Kanjeera

The kanjeera is a small frame drum from South India. It is handy, cheap and flexible and can create an amazing bass.

EU: 49 €
incl. 19% VAT, plus 6.90 € shipping within Germany / 6.90 € within Europe
Non-EU: 41.18 €
plus 6.90 € shipping within Europe / overseas on request

The kanjeera is used in classical South Indian percussion ensembles together with the drum mridangam, the clay pot ghatam and the jaw's harp morsing. By using the South Indian rhythm language Konnakol and a differentiated fingering technique, fascinating and complex rhythms can be played on it.

Sound sample played on one of our Kanjiramodels by Manicknam Yogeswaran

Features

The wooden frame - made from one piece - is approx. 15 - 20 cm in diameter. Traditionally the skin was made from lizard but that is not allowed anymore due to species protection. Instead, the kanjeeras of our supplier Paloma have a thin goatskin. A resounding metal bell is fit into the wooden frame.  

Manufacturer / Supplier

PALOMA is the international brand name for instruments made by Haribhau Vishwanath from Mumbai (formerly Bombay). Haribhau Vishwanath was founded in 1925 as a small repair business and developed into one of the leading Indian harmonium manufacturers in the course of decades. In addition, Haribhau Vishwanath makes shrutiboxes, santoors, swarmandals and some drums. Haribhau Vishwanath is also an active musical instrument trader and supplies us with some rarely demanded instruments where a direct purchase from the manufacturer is not profitable. Thanks to his good infrastructure and long experience with instrument manufacturing, trading and international shipping, Haribhau currently supplies all common harmonium models and many other instruments constantly in a high quality regarding workmanship. In addition, he excels through attractive innovations, like e.g. the harmonium Compactina or a particular silk-mat finish. Haribhau Vishwanath is a partner of India Instruments since 2005. Today the company is run by Ashish Diwane.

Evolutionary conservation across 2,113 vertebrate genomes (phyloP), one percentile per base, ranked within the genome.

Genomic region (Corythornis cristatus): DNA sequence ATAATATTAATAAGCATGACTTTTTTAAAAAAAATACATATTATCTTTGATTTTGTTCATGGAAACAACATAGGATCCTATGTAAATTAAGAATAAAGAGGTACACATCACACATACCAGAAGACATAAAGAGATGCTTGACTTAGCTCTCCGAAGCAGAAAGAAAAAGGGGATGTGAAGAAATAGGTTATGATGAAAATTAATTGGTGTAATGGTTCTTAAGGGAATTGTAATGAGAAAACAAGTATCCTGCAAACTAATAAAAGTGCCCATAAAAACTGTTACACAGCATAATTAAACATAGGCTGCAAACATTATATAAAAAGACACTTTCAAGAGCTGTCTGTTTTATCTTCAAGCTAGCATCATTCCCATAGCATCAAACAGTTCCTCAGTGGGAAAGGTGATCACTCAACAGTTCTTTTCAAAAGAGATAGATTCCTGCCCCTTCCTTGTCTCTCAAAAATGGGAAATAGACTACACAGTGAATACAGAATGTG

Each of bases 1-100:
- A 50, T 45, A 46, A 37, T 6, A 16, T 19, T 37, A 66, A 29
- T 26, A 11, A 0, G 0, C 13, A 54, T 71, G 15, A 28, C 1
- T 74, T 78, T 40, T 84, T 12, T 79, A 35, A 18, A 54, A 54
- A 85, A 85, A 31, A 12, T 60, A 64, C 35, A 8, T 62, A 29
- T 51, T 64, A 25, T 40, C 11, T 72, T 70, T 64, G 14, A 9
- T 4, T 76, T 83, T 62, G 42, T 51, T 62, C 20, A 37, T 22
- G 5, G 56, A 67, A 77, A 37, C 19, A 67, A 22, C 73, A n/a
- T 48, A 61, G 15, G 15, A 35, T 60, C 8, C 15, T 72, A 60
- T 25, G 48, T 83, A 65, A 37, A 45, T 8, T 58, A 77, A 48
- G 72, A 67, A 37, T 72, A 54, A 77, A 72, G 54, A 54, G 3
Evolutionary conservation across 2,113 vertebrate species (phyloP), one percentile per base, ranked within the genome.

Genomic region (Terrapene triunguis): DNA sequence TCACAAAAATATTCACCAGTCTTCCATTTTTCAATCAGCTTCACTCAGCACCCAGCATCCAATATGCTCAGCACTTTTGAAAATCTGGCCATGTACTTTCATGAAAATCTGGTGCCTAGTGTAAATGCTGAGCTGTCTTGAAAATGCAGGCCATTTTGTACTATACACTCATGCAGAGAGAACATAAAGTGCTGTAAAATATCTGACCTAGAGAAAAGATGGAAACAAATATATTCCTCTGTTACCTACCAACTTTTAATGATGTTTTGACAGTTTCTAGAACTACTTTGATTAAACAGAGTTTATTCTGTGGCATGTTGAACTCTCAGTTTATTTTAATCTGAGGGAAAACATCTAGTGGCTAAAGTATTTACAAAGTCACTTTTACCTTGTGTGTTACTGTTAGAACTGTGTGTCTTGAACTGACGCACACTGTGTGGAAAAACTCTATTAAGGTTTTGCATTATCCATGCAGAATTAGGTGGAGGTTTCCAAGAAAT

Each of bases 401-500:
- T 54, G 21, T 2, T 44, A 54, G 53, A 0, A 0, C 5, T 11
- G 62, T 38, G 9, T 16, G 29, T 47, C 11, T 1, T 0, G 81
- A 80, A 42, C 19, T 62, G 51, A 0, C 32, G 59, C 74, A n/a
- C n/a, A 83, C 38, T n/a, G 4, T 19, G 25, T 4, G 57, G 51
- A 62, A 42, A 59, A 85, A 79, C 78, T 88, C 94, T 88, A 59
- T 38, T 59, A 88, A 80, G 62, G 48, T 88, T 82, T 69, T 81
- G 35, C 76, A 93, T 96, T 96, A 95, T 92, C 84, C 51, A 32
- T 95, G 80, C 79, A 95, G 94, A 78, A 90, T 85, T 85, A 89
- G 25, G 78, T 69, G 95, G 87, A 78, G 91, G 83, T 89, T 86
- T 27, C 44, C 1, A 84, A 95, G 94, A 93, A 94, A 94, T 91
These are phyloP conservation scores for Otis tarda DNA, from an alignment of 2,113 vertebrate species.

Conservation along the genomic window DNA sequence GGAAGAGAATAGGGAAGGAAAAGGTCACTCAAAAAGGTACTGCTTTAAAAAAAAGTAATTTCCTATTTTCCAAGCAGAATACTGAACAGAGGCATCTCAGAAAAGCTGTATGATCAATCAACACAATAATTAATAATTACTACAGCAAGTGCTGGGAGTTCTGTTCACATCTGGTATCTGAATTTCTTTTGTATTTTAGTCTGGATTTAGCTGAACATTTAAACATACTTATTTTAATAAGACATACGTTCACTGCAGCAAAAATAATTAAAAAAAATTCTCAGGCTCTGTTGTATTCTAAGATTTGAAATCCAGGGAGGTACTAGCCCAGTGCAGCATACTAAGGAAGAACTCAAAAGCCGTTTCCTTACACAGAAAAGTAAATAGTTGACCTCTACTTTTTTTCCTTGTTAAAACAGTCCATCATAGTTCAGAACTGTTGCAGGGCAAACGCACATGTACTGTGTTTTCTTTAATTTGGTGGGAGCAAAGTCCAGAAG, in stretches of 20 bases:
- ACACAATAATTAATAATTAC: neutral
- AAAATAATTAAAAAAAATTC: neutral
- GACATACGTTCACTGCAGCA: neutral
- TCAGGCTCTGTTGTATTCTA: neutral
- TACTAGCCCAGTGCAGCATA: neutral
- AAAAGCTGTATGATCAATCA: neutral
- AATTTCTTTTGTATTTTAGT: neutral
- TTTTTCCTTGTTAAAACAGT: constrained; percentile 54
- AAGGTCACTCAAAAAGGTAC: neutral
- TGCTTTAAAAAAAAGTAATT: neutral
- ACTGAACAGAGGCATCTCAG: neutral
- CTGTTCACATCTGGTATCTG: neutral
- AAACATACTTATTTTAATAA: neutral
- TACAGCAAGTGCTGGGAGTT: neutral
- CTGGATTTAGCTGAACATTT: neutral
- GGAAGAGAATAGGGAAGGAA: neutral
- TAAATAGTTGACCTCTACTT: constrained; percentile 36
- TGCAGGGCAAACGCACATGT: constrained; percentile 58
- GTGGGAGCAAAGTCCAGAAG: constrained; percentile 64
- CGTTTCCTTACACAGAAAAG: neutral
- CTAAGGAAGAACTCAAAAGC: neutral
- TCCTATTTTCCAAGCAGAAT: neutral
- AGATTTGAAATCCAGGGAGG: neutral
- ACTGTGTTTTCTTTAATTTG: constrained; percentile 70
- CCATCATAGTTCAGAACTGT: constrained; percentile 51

Size

Measure: diameter 15 - 20 cm, frame height 5.5 cm, frame thickness 1.5 cm
Each instrument is individually hand-crafted and might differ from our description

Playing Technique

The frame of the kanjeera is held in one hand so that the fingers of the holding hand assert pressure onto the skin,  thus changing the pitch while the fingers of the other hand strike the skin. Sometime before playing, the skin is moistened with water. It then swells, looses some tension and can thus generate incredible bass notes. To generate higher notes, the skin is simply tensed by the holding hand.

Teaching Material

Teaching material can be found in the Media section.